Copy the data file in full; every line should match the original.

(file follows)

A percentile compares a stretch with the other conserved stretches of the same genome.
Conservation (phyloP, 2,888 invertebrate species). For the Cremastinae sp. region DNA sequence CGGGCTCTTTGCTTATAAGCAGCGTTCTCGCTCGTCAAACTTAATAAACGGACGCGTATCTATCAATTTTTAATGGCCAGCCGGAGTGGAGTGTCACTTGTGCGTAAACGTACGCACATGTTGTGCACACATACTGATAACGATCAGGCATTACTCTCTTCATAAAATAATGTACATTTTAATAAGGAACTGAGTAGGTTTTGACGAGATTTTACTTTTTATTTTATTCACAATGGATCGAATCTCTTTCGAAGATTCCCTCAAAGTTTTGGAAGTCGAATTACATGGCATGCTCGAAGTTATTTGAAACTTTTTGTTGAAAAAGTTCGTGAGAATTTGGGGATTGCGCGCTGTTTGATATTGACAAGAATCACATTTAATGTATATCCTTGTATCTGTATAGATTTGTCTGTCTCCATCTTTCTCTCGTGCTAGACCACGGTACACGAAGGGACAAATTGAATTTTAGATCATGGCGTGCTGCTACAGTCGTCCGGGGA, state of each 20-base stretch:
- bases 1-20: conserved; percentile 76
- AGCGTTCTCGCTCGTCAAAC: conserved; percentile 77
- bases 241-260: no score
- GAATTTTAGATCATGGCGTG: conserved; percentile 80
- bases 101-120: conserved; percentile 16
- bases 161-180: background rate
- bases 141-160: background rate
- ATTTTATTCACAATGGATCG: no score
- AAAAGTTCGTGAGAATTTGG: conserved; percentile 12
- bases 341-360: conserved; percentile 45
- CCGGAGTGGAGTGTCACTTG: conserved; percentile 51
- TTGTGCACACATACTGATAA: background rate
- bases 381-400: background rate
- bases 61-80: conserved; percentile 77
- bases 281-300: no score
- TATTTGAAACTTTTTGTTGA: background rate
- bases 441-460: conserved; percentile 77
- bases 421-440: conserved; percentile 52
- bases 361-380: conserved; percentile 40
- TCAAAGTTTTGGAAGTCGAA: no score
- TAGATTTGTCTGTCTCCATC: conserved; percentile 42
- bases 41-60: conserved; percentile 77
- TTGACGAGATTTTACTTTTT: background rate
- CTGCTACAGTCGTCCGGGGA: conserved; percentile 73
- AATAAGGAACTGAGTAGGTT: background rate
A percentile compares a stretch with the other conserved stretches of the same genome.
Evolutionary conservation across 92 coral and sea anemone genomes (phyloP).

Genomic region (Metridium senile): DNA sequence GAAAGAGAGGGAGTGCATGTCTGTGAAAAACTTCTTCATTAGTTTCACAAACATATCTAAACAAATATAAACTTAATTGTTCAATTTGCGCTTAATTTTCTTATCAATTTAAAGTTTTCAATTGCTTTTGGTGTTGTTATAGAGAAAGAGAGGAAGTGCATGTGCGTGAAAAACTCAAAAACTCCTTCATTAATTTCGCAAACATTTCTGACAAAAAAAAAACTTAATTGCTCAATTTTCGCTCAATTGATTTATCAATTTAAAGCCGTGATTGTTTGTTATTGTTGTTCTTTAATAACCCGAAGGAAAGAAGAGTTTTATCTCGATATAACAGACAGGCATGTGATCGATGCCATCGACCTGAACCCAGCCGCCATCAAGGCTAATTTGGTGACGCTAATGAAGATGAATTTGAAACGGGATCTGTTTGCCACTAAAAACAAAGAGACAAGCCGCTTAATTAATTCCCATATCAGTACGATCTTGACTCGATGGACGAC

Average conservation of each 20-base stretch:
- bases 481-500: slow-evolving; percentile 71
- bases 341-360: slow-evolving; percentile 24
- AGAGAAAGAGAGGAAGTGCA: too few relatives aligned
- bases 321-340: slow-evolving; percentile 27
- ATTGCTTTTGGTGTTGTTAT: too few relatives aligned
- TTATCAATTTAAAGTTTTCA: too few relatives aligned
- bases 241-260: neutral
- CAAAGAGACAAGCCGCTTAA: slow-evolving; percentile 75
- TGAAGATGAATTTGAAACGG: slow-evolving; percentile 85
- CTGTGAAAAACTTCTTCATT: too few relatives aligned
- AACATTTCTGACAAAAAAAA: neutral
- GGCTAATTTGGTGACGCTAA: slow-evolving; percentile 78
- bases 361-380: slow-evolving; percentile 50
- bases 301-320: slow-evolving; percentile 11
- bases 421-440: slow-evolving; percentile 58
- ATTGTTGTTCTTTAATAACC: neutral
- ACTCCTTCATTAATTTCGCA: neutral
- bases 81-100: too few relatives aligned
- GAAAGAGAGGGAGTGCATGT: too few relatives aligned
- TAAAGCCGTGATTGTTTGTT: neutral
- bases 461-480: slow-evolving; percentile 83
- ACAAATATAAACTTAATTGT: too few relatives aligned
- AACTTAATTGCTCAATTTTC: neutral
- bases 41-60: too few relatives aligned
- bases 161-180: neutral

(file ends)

A percentile compares a stretch with the other conserved stretches of the same genome.
Conservation (phyloP, 2,888 invertebrate species). For the Cremastinae sp. region DNA sequence CGGGCTCTTTGCTTATAAGCAGCGTTCTCGCTCGTCAAACTTAATAAACGGACGCGTATCTATCAATTTTTAATGGCCAGCCGGAGTGGAGTGTCACTTGTGCGTAAACGTACGCACATGTTGTGCACACATACTGATAACGATCAGGCATTACTCTCTTCATAAAATAATGTACATTTTAATAAGGAACTGAGTAGGTTTTGACGAGATTTTACTTTTTATTTTATTCACAATGGATCGAATCTCTTTCGAAGATTCCCTCAAAGTTTTGGAAGTCGAATTACATGGCATGCTCGAAGTTATTTGAAACTTTTTGTTGAAAAAGTTCGTGAGAATTTGGGGATTGCGCGCTGTTTGATATTGACAAGAATCACATTTAATGTATATCCTTGTATCTGTATAGATTTGTCTGTCTCCATCTTTCTCTCGTGCTAGACCACGGTACACGAAGGGACAAATTGAATTTTAGATCATGGCGTGCTGCTACAGTCGTCCGGGGA, state of each 20-base stretch:
- bases 1-20: conserved; percentile 76
- AGCGTTCTCGCTCGTCAAAC: conserved; percentile 77
- bases 241-260: no score
- GAATTTTAGATCATGGCGTG: conserved; percentile 80
- bases 101-120: conserved; percentile 16
- bases 161-180: background rate
- bases 141-160: background rate
- ATTTTATTCACAATGGATCG: no score
- AAAAGTTCGTGAGAATTTGG: conserved; percentile 12
- bases 341-360: conserved; percentile 45
- CCGGAGTGGAGTGTCACTTG: conserved; percentile 51
- TTGTGCACACATACTGATAA: background rate
- bases 381-400: background rate
- bases 61-80: conserved; percentile 77
- bases 281-300: no score
- TATTTGAAACTTTTTGTTGA: background rate
- bases 441-460: conserved; percentile 77
- bases 421-440: conserved; percentile 52
- bases 361-380: conserved; percentile 40
- TCAAAGTTTTGGAAGTCGAA: no score
- TAGATTTGTCTGTCTCCATC: conserved; percentile 42
- bases 41-60: conserved; percentile 77
- TTGACGAGATTTTACTTTTT: background rate
- CTGCTACAGTCGTCCGGGGA: conserved; percentile 73
- AATAAGGAACTGAGTAGGTT: background rate
A percentile compares a stretch with the other conserved stretches of the same genome.
Evolutionary conservation across 92 coral and sea anemone genomes (phyloP).

Genomic region (Metridium senile): DNA sequence GAAAGAGAGGGAGTGCATGTCTGTGAAAAACTTCTTCATTAGTTTCACAAACATATCTAAACAAATATAAACTTAATTGTTCAATTTGCGCTTAATTTTCTTATCAATTTAAAGTTTTCAATTGCTTTTGGTGTTGTTATAGAGAAAGAGAGGAAGTGCATGTGCGTGAAAAACTCAAAAACTCCTTCATTAATTTCGCAAACATTTCTGACAAAAAAAAAACTTAATTGCTCAATTTTCGCTCAATTGATTTATCAATTTAAAGCCGTGATTGTTTGTTATTGTTGTTCTTTAATAACCCGAAGGAAAGAAGAGTTTTATCTCGATATAACAGACAGGCATGTGATCGATGCCATCGACCTGAACCCAGCCGCCATCAAGGCTAATTTGGTGACGCTAATGAAGATGAATTTGAAACGGGATCTGTTTGCCACTAAAAACAAAGAGACAAGCCGCTTAATTAATTCCCATATCAGTACGATCTTGACTCGATGGACGAC

Average conservation of each 20-base stretch:
- bases 481-500: slow-evolving; percentile 71
- bases 341-360: slow-evolving; percentile 24
- AGAGAAAGAGAGGAAGTGCA: too few relatives aligned
- bases 321-340: slow-evolving; percentile 27
- ATTGCTTTTGGTGTTGTTAT: too few relatives aligned
- TTATCAATTTAAAGTTTTCA: too few relatives aligned
- bases 241-260: neutral
- CAAAGAGACAAGCCGCTTAA: slow-evolving; percentile 75
- TGAAGATGAATTTGAAACGG: slow-evolving; percentile 85
- CTGTGAAAAACTTCTTCATT: too few relatives aligned
- AACATTTCTGACAAAAAAAA: neutral
- GGCTAATTTGGTGACGCTAA: slow-evolving; percentile 78
- bases 361-380: slow-evolving; percentile 50
- bases 301-320: slow-evolving; percentile 11
- bases 421-440: slow-evolving; percentile 58
- ATTGTTGTTCTTTAATAACC: neutral
- ACTCCTTCATTAATTTCGCA: neutral
- bases 81-100: too few relatives aligned
- GAAAGAGAGGGAGTGCATGT: too few relatives aligned
- TAAAGCCGTGATTGTTTGTT: neutral
- bases 461-480: slow-evolving; percentile 83
- ACAAATATAAACTTAATTGT: too few relatives aligned
- AACTTAATTGCTCAATTTTC: neutral
- bases 41-60: too few relatives aligned
- bases 161-180: neutral